'Brothers are of the whole blood when they are born of the same father and mother, and of the half-blood when they are the issue of one of them only. In the civil law, when they are the children of the same father and mother, they are called brothers germain; when they descend from the same father but not the same mother, they are consanguine brothers; when they are the issue of the same mother, but not the same father, they are uterine brothers. A half-brother is one who is born of the same father or mother, but not of both; one born of the same parents before they were married, a left-sided brother; and a bastard born of the same father or mother is called a natural brother.'
It is only in cases of succession or wills that the expression 'brother', where there is no qualification attached to that expression, has been interpreted by the Courts to include 'half-brother' or 'consanguine brother' or 'uterine-brother'. It is not necessary to refer to those cases because in none of them, a provision like Section 15 of the Punjab Pre-emption Act fell for determination. The expression 'brother' has no doubt been interpreted in a variety of ways, that is, sometimes to include step-brothers or uterine-brothers. But that does not mean that it necessarily includes step-brothers and uterine-brothers. Its meaning has to be ascertained in the context of the legislative provisions in which it occurs.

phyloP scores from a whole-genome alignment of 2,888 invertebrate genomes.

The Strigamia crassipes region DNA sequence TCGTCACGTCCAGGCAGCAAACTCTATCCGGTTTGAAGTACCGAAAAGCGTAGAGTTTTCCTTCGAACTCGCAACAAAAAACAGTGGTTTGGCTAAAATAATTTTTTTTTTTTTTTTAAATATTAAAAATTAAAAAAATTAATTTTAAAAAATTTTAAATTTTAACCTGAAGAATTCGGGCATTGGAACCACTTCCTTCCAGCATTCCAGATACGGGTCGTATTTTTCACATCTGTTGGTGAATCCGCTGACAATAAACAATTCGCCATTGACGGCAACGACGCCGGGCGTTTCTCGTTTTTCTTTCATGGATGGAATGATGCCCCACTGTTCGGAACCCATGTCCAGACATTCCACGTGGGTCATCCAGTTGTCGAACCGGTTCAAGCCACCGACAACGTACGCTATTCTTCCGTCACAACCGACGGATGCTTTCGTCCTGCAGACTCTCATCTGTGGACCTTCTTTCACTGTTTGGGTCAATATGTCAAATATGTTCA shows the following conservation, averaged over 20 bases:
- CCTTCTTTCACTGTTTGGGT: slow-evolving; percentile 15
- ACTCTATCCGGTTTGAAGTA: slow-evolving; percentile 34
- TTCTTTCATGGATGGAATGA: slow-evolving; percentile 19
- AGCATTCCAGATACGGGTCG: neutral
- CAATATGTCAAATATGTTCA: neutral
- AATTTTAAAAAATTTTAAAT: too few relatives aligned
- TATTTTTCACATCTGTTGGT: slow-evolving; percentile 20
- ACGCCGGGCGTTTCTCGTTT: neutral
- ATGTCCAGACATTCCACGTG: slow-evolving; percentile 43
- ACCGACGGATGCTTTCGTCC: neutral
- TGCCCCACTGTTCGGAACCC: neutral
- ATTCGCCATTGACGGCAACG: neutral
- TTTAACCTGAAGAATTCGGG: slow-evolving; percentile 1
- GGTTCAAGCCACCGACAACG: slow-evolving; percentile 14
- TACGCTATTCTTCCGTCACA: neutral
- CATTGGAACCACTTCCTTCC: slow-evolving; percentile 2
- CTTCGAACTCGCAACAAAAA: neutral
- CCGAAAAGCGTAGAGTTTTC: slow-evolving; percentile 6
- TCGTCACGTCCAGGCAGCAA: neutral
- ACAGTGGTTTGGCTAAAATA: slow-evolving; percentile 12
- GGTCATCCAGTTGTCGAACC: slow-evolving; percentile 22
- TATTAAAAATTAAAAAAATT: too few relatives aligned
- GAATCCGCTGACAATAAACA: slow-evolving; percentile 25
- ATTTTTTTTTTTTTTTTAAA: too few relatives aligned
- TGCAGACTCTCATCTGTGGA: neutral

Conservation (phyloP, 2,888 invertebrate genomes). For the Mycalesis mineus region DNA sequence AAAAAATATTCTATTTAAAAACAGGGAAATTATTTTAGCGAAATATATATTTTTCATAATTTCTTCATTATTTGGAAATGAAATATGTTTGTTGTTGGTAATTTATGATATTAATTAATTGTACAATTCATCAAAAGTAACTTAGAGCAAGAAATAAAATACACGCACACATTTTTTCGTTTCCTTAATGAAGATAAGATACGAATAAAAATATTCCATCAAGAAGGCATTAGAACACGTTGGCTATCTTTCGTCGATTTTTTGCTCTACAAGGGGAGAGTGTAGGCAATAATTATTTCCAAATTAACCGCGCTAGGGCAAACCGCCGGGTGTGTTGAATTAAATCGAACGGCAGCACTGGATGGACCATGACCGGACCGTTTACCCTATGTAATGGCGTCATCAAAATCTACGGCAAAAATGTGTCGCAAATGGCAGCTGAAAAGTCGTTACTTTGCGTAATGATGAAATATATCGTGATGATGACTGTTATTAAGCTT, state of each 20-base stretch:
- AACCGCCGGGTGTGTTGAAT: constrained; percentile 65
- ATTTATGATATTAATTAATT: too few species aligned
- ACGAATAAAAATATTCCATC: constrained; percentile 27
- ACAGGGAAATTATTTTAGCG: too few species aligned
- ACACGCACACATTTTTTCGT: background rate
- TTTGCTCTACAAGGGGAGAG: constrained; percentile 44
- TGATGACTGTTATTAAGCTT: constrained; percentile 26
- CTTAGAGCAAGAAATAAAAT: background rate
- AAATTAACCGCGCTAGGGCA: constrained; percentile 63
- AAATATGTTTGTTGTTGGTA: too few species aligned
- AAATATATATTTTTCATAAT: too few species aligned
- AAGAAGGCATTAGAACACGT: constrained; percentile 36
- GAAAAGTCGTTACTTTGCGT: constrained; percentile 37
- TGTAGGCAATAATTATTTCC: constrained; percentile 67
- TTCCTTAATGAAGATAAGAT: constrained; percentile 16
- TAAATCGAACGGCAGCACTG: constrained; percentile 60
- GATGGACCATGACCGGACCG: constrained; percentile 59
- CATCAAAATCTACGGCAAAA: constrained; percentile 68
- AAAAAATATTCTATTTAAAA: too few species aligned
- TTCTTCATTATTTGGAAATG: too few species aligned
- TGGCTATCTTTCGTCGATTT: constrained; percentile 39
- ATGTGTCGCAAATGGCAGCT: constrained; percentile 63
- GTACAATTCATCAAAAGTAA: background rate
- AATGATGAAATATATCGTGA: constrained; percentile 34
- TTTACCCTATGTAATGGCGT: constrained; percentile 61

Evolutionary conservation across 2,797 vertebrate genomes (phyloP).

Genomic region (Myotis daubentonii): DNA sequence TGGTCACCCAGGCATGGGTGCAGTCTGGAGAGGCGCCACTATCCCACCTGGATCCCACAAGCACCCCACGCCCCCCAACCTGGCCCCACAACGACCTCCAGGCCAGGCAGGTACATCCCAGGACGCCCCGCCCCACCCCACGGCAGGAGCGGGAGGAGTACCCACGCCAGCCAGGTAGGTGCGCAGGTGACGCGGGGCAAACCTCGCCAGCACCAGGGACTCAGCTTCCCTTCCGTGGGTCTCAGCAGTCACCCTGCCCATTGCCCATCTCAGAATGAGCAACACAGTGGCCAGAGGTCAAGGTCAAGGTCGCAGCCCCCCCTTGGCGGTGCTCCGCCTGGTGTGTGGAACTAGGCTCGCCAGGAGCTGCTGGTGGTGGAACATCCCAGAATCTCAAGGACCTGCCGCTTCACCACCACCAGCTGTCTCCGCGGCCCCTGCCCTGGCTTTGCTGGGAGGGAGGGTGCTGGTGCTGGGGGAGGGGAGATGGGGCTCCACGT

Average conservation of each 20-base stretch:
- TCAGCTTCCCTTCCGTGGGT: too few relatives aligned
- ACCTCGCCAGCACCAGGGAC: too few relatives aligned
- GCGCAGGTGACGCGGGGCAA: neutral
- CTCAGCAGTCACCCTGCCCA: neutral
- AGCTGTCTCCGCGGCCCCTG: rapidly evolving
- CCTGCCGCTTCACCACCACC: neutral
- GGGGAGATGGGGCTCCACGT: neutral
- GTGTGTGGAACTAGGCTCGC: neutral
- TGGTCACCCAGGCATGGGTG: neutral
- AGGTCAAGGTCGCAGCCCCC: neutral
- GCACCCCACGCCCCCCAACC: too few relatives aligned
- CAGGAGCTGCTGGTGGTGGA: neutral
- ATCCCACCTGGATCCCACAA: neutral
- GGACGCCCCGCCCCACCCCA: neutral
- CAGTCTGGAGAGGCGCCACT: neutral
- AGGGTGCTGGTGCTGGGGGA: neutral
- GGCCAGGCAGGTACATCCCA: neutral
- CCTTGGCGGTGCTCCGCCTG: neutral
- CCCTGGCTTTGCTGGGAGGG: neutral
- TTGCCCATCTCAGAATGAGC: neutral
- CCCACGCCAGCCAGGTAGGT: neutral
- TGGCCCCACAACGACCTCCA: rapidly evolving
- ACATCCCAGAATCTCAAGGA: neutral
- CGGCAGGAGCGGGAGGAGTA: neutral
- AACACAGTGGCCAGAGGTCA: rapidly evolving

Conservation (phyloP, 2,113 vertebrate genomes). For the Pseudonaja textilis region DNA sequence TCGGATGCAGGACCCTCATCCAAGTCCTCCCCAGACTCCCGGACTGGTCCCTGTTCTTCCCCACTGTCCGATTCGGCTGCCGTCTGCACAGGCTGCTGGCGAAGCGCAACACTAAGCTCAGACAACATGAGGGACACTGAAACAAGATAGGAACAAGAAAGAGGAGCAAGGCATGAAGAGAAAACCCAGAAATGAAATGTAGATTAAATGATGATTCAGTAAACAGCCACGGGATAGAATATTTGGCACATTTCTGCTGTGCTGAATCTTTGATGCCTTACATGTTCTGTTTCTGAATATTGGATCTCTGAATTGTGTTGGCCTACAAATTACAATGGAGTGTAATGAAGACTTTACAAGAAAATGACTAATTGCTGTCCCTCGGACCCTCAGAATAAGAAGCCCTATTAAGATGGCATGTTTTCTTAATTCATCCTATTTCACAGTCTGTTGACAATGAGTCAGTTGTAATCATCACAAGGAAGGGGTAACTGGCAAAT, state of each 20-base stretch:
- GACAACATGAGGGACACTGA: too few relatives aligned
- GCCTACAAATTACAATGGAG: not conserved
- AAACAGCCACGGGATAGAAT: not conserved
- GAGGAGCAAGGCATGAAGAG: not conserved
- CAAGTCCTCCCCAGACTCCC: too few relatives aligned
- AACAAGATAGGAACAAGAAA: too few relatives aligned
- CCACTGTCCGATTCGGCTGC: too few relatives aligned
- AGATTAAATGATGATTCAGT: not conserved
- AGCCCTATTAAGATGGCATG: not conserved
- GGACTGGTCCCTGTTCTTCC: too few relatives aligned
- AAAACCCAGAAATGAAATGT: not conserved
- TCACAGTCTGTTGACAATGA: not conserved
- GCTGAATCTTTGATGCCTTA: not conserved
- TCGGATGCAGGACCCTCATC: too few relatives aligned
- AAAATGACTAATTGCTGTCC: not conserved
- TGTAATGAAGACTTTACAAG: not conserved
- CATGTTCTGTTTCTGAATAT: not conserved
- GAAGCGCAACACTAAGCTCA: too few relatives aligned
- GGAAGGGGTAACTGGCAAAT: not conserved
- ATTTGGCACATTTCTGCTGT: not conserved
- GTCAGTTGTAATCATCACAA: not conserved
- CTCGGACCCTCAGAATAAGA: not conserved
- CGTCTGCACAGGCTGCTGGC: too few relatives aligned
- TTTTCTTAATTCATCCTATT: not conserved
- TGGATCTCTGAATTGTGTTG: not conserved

9. The argument, that the right of preemption under Section 15 is really conferred on the members of the family and its object is to protect the land going out of the family fold, cannot be accepted Under Section 15, right of pre-emption is also enjoyed by the tenants who have nothing to do with the family Daughters, after marriage, cease to be members of the family: vet under Section 15, there is no distinction drawn so far as the married daughters are concerned. They have the right to pre-empt the sale by the father. Not only that, their children have also been given the right to pre-empt. The phrase 'family', has different shades of meaning, as would be evident from Stroud'sJudicial Dictionary, pages 1066 to 1069. But the primary legal meaning of 'family' is 'children'.